ANNECY, France (Reuters) - A French prosecutor said on Wednesday there was no certainty a man being questioned over the 2012 killing of a British family had played a role in it and said a second man had also been detained in the investigation.
Annecy prosecutor Eric Maillaud said the 48-year-old man arrested on Tuesday bore “a very strong resemblance” to a mystery motorcyclist sought for months by police investigating the murder in Chevaline in the southeastern Rhone-Alpes region.
But the former policeman, a hunter with a large collection of World War Two-era weapons who left his job last year, had no criminal record, Maillaud told journalists.
Police found weapons, a grenade and mortars during searches of his home and other storage areas but did not find the gun used in the killings, he said.
“As I’m talking to you now, the Chevaline killing has not yet been resolved,” Maillaud said. “Nothing today tells us that we have today the Chevaline killer.
“We have neither found a weapon, a helmet nor a motorbike that resembles (those we are seeking),” he said, adding it appeared “relatively inconceivable” the man would be charged for the murder.
Maillaud said a friend of the man had also been arrested on suspicion of weapons trafficking after a large arsenal was found at his house.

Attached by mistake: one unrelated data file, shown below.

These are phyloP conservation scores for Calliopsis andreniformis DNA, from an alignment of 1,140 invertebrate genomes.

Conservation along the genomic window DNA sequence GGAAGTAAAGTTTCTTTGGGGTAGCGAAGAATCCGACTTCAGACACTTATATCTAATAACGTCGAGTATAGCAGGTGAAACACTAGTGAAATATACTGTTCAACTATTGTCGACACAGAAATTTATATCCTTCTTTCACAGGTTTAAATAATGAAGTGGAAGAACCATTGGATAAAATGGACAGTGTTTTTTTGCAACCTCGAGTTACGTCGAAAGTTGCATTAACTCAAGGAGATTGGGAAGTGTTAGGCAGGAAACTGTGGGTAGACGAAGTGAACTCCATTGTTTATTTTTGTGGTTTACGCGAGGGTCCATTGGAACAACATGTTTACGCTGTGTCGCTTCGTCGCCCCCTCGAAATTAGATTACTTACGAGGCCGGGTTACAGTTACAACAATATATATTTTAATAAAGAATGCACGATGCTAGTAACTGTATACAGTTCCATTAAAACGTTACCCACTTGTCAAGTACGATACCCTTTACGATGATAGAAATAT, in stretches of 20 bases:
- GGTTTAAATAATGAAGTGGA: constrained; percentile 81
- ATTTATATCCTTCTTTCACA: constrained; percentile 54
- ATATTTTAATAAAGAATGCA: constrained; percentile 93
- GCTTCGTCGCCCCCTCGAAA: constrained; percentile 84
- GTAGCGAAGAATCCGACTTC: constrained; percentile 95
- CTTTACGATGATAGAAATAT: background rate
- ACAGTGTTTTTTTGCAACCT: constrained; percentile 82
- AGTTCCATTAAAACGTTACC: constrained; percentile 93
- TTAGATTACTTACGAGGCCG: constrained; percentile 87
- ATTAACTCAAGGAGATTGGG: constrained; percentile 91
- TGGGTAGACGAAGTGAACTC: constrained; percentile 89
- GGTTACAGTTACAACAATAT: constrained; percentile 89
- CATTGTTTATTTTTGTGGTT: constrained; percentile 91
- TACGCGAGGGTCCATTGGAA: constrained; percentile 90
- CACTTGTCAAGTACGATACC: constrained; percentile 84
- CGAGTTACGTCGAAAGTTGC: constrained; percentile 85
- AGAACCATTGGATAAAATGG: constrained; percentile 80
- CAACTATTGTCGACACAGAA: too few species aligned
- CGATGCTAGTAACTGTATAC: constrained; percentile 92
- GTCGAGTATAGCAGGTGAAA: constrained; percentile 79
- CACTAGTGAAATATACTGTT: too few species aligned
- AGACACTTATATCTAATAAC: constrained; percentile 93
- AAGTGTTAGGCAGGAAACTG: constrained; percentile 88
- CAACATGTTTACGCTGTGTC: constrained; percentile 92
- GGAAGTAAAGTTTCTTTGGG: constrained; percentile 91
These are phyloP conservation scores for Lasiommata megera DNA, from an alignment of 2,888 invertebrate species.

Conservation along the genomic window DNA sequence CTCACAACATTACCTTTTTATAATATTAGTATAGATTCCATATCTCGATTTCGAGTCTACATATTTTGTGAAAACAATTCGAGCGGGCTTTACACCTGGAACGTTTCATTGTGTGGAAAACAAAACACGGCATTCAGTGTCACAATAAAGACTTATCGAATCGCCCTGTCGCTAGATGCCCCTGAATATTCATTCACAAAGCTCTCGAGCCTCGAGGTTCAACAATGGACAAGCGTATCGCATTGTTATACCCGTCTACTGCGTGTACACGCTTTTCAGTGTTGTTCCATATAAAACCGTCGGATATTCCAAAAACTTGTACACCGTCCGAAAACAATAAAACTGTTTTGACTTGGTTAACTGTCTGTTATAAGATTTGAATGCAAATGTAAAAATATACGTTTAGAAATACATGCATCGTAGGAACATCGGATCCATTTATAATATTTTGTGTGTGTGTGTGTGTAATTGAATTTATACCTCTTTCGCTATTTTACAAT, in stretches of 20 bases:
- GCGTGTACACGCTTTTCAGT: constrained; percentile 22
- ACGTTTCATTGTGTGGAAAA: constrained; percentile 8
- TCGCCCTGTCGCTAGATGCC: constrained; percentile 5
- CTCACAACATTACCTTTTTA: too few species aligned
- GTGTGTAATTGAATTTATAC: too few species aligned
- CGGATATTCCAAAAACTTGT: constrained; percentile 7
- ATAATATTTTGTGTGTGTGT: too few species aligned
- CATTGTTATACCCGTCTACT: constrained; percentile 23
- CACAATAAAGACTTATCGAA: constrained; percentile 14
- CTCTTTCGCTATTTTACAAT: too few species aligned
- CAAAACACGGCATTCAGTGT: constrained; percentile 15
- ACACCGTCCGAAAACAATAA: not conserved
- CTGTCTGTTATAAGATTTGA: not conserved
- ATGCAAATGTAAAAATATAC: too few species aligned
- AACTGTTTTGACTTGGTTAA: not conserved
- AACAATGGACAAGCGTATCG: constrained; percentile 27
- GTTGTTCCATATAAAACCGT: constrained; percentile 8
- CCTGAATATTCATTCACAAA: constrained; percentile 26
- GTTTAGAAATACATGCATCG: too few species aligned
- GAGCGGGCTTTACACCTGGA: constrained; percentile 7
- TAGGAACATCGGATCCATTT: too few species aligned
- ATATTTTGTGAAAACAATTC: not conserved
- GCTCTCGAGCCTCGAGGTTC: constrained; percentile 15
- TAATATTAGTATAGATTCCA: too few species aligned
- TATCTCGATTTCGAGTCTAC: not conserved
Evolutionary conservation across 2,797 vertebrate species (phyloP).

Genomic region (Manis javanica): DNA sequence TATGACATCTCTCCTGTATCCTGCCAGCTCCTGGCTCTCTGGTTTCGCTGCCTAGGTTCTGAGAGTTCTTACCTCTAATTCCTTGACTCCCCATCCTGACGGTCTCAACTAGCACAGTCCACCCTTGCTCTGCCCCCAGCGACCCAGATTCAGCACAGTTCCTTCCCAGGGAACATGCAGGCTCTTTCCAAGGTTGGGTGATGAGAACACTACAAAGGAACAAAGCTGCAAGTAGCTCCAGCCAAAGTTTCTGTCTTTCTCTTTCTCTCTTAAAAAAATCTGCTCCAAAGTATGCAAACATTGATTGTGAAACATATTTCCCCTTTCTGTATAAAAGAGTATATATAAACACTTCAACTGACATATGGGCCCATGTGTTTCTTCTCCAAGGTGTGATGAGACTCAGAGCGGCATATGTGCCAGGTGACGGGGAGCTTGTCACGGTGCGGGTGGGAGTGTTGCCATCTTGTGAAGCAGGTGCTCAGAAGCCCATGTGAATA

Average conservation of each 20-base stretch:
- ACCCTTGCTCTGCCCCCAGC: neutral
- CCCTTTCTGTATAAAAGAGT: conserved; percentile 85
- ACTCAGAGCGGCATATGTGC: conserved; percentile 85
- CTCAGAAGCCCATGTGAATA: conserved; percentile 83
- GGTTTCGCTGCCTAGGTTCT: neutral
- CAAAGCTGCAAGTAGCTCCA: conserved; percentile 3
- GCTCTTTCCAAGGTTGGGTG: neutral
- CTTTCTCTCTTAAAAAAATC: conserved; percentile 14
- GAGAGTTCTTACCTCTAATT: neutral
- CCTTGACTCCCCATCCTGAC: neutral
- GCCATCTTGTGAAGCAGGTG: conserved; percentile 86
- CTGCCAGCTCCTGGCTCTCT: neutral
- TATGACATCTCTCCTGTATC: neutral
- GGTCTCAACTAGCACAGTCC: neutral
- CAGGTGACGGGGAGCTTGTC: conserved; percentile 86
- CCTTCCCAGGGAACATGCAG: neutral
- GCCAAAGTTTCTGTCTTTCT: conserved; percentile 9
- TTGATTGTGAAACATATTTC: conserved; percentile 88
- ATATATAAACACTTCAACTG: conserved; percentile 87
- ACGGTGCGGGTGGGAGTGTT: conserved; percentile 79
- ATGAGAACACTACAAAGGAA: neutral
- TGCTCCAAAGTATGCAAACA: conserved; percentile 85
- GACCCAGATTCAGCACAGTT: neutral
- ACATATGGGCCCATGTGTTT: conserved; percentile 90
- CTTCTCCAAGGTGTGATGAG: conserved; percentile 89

Saad al-Hilli, an Iraqi-born British engineer, was found shot dead in September 2012 with his wife and mother-in-law in their BMW car on a remote mountain road near the village of Chevaline. The body of a cyclist, Sylvain Mollier, was discovered nearby.
They were killed in what appeared to be execution-style murders from a semi-automatic pistol.
Hilli’s two daughters survived the attack despite the gunman trying to kill the older girl, who was 7, by beating her on the head after running out of bullets. The younger one, 4, was found hiding under the legs of her dead mother in the backseat.
Hilli’s brother Zaid, who prosecutors said had feuded with him over an inheritance, was arrested last year in Britain on suspicion of conspiracy to commit murder. He was released in January by British police with no charges filed.
Reporting By Catherine Lagrange; Writing by John Irish; Editing by Tom Heneghan